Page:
I had bought Steve Alten's The Loch a number of years ago, shortly after finishing The Trench. I had tried to read it then, but it just wasn't grabbing me. But recently I picked it up again to give it another shot. I don't know what my problem was back then, but this time I could not put it down.

The Loch opens with marine biologist Zach Wallace diving into the Sargasso Sea with the hopes of discovering the mythical giant squid. He dies indeed discover the giant squid, but he's also discovered something else. what the US Navy has named Bloop. Before he has a chance to document his find, the creature attacks his submersible. During his escape, Zach dies but is resuscitated. This is the second time Zach had drowned. The first time was seventeen years prior, when, at the age of nine, something attacked him in Loch Ness. He knows it was Nessie that attacked him, but over the years he has come to accept what the doctors and other involved have told him, that he had become entangled in a coil of barbed, which would account for the teeth-like scars that encircle his waist.

The current attack also triggers his night terrors again, and he develops of phobia toward water, not a good thing for a marine biologist. His world spins out of control as his "partner" in the dive made it look like everything that went wrong with the dive was Zach's fault, which is not the case. Spiraling into depression and taking comfort from the bottle slowly had him turning into his father, who he hasn't seen in over a decade. But then, suddenly, he is summoned back to Scotland because his father is on trial for murder, and it isn't until he arrives "home" that he realizes his father, an abusive, womanizing alcoholic, has set him up. You see, dad's blaming Nessie for the man's death, and he's hoping his son will go out and find the creature to prove he's telling the truth. Is he? Maybe. As reluctant as Zach is to go chasing after a legend, that's exactly what he ends up doing because the body count is starting to rise. The big question he has and wants answered is why has Nessie suddenly started attacking and eating those people.

If you go into The Loch expecting a straight forward monster hunting novel, you're going to be disappointed. Yeah, that's a part of it, but there's so much more going on here. The novel is about family; it's about loyalty and conspiracies, and it's about history. Not being a historian, I don't know how much of the history laid out within the novel is accurate and how much is a result of creative license, but Alten weaves it all together seamlessly and delivers a thrilling ride. I see so many reviews comment on the historical aspect of the novel dragging it down, but you need that background in order to make the rest of the story work. Without it, the driving motivations of many of the characters becomes pointless.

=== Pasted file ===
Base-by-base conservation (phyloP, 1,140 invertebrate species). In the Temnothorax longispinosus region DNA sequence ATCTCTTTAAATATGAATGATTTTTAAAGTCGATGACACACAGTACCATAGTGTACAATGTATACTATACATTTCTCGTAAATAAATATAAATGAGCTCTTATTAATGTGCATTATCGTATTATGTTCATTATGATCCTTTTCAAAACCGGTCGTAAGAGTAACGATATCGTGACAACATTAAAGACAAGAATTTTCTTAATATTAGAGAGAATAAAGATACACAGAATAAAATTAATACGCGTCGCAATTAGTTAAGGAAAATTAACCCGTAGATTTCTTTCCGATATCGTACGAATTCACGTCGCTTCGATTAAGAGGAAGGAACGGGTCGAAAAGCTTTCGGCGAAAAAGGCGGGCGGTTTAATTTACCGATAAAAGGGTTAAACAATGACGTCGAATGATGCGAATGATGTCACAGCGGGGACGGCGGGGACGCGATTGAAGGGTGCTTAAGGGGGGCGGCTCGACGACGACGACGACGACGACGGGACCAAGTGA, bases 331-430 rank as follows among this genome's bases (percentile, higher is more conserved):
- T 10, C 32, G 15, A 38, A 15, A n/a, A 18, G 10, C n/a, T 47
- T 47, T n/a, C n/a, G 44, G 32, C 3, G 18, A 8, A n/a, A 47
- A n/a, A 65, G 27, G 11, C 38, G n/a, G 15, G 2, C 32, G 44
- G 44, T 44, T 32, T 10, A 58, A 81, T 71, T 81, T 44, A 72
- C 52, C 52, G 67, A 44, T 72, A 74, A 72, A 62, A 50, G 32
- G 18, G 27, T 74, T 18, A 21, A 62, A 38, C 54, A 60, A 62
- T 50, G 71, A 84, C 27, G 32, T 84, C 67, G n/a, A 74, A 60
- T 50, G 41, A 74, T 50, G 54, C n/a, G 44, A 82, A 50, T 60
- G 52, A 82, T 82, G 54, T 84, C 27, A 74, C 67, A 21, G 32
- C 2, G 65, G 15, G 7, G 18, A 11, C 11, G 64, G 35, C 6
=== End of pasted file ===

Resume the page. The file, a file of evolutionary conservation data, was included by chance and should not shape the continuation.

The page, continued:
I also see comments nitpicking the science and its inaccuracies, and to that I say, get over it. It's fiction, and while a certain amount of research is required, it is, after all, a novel. It's not a How To guide, and it doesn't claim to be a scientific text. The average reader isn't going to know all the intricacies of submersibles and diving gear, and quite frankly, I don't believe they care. What they are looking for is an engrossing, believable tale, and that's what Alten delivers. The only real stumbling block I came across in the novel is the dialogue. I've heard it said that writing for the ear is sometimes a sign of lazy or poor writing, that a writer should be able to establish a Scottish accent based on structure and rhythm. But Alten writes dialect, which can sometimes have readers wondering what he's trying to say. Would you rather read "Ah dinnae ken" or "I didn't know"? Or, for that matter, would you even know what "Ah dinnae ken" means? It takes some doing, but eventually you figure it out, and once you figure it out, it no longer becomes an issue. However, there is a learning curve needed, especially if you've never heard a Scotsman speak. For some readers though, it's enough to stumble them right out of the story.

And the only other thing I had issue with is the romance aspect, which I found to be a bit unbelievable. Zach's been away from Scotland for how long? And suddenly he's head over heels in love with his best friend's sister? There's nothing early on that prepares you for this, and there's a point in the novel where you get the impression that True is whoring out his sister. It's mentioned that the sister was thrown out of the house when she was sixteen. Wouldn't Zach have known this if he had such deep. long-lost feeling for this woman? But he doesn't. In fact, there's so much about her that he doesn't know and you feel he should if they have this history. You could probably cut out this romance aspect and not lose anything story wise.

All in all, though, The Loch is a thrilling adventure/horror novel that will keep you on the edge of your seat, and it's something I would highly recommend if you're into cryptid fiction.